For more on young adult fantasy literature (especially meta-cognitive thoughts about the nature of YA Franchises) check out my regular blog: The Scruffy Rube.
Rick Riordan never really left the page. One year after finishing the Percy Jackson series he was back with not one but two series. The similarly Greek themed “Heroes of Olympus” and an Egyptian styled series called: “The Kane Chronicles”. My school happened to have a cache of The Red Pyramid the first book in “The Kane Chronicles”, so naturally I picked up a copy both to see if Riordan still had a deft touch for action-adventure with a dollop of mythological education, and to see if it was worth discussing in the classroom.
To be sure, Riordan has a teacher’s style, a strong ear for teenage dialogue and a fair sense of fun when delving into exposition heavy monologues. He attacks Egyptian mythology with the same sincere appreciation of history and coming-of-age stories that made Percy Jackson such a pleasure to read, and seems all too happy to guide readers beyond American shores into London, Paris and Cairo.
Beyond different deities, Riordan separates “The Kane Chronicles” from Percy Jackson in one major way: altering the narrative focus from a single first-person point of view, to a pair of narrators telling their story through an “audio recording” that comes close to second-person point of view. It’s a clever conceit, one that I haven’t seen done in young adult series before and it helps to equalize the power balance between his two protagonists, the siblings Carter and Sadie Kane.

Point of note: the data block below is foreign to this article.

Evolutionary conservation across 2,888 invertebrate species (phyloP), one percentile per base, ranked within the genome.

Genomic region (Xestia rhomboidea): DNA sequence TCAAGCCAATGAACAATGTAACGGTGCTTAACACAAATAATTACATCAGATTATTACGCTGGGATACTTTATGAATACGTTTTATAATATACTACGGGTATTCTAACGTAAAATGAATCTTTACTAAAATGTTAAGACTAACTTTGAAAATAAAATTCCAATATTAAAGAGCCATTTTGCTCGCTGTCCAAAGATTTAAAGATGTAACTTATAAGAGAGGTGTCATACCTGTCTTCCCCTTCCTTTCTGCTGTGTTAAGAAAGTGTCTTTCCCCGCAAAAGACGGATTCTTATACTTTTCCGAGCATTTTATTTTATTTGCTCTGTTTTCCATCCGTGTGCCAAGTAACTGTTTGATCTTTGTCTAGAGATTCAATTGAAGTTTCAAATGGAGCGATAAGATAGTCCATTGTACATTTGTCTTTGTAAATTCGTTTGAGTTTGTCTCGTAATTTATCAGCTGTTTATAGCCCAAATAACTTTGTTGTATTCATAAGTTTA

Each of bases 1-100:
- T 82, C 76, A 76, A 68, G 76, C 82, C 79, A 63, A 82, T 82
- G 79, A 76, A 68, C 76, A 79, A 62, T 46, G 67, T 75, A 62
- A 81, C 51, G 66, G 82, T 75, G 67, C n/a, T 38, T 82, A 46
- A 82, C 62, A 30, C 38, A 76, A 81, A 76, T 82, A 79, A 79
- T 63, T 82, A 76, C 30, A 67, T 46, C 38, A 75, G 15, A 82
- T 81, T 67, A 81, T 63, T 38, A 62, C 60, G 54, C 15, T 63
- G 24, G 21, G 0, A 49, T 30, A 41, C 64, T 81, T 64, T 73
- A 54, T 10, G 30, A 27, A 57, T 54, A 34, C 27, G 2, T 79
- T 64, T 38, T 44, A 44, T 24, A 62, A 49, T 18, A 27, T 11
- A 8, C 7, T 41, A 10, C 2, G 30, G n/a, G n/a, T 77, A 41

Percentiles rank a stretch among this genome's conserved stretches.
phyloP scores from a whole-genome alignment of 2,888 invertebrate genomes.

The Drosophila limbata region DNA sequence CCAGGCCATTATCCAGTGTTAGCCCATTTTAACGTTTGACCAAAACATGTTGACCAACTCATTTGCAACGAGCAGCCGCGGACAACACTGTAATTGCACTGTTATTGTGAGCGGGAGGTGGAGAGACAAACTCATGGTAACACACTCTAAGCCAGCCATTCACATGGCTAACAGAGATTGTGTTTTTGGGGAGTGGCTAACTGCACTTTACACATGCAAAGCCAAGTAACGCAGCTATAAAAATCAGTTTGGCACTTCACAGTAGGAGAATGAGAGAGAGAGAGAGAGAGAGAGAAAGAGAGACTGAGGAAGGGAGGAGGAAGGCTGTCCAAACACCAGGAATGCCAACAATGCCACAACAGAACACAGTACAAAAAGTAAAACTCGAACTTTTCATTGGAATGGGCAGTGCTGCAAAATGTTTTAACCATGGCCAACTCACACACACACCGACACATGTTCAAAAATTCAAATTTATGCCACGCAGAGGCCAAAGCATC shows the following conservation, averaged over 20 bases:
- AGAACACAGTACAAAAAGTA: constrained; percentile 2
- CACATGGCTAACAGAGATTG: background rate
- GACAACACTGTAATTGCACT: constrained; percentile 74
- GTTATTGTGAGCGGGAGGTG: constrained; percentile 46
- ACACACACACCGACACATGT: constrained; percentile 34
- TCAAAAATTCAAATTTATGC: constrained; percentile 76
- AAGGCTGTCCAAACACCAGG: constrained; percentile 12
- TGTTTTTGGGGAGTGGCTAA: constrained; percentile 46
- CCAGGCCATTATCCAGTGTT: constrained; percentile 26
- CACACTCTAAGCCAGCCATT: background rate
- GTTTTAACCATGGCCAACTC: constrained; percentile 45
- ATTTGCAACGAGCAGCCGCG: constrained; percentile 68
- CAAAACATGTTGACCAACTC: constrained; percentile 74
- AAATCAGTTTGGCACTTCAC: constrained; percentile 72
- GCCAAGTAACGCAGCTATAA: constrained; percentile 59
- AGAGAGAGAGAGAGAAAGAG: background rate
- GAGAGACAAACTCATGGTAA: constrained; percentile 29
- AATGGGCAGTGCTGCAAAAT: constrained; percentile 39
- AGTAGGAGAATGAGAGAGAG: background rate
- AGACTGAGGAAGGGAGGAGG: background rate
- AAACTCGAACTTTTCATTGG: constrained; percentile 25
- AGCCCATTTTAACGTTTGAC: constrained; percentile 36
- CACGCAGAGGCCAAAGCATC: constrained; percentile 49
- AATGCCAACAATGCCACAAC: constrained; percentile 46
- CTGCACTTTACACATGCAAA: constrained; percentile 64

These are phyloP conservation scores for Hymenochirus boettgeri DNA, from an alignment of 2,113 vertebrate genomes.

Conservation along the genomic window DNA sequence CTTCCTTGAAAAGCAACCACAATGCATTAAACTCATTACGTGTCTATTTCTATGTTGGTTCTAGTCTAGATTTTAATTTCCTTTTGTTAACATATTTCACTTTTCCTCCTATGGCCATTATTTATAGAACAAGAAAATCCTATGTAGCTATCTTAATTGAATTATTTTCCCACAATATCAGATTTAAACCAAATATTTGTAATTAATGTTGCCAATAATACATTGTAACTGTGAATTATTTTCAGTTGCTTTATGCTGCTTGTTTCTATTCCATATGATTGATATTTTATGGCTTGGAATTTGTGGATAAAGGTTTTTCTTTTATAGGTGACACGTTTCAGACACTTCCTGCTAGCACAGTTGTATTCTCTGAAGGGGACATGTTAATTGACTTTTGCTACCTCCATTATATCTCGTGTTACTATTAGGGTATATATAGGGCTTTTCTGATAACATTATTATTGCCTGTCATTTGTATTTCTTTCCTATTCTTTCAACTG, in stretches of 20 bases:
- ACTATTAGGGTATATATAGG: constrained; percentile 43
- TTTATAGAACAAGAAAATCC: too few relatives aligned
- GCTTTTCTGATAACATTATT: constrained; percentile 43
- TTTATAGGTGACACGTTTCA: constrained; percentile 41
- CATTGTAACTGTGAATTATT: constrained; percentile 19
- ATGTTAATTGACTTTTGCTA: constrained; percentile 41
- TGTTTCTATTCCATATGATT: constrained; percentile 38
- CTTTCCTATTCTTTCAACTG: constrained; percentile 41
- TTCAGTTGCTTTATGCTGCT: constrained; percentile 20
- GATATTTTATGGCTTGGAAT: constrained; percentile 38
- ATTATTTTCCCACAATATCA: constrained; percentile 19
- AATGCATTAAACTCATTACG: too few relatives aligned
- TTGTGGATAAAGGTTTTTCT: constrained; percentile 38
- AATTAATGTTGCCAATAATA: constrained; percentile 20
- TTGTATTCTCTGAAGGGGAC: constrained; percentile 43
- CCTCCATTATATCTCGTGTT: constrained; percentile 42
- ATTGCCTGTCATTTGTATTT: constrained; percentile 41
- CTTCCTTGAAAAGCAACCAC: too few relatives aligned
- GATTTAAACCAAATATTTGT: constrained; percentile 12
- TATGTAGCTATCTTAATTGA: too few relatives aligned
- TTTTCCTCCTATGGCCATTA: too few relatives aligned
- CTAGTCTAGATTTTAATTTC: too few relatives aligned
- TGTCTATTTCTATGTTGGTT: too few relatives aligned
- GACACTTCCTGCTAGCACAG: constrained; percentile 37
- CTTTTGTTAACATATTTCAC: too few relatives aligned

Unfortunately, that conceit also mucks up the act of story telling. The story starts with a plea to go quickly and a sense of urgency, then the narrators fixate on prosaic style. I readily believe that teenagers (whether they’re descended from an ancient order of Egyptians or not) would record their every thought, feeling and interest. I don’t know as I can make the leap from that kind of teenager, to the kind who possesses an incredible recall for events of several months before or who casually incorporates description like: “His clothes were similar to those he’d worn the day before, and I had to admit the guy had style. His tailored suit was made of blue wool, he wore a matching fedora and his hair was freshly braided with dark blue lapis lazuli“particularly if there’s an urgency to telling the reader a particular story.
While Sadie and Carter often sound like teenage siblings (particularly in the bickering, squabbling, under-your-breath insult arena), they also sound far more worldly than any teenager/magician/possible demi-god has a right to. The narrative bogs down in their descriptions and whenever there’s a hint of an explanation coming up, both characters are hurtled into a fresh action sequence, jumping from one monster to the next with a seemingly interchangeable array of adult guardians.
Still, give Riordan credit. He knows enough about what fans want to read (action and a healthy dose of mythology) that he can satisfy them while exploring other avenues of his own artistic interests as well (altering the narrative format, expanding the world around him). He even gives a satisfying glimpse into social dynamics of a mixed-race family, even if that point gets largely subsumed by falcon heads, swinging swords, ravenous hippopotami and plenty of explosions. I might not have asked for an encore to Percy Jackson, but I can’t say that Riordan’s half-assing his way off stage.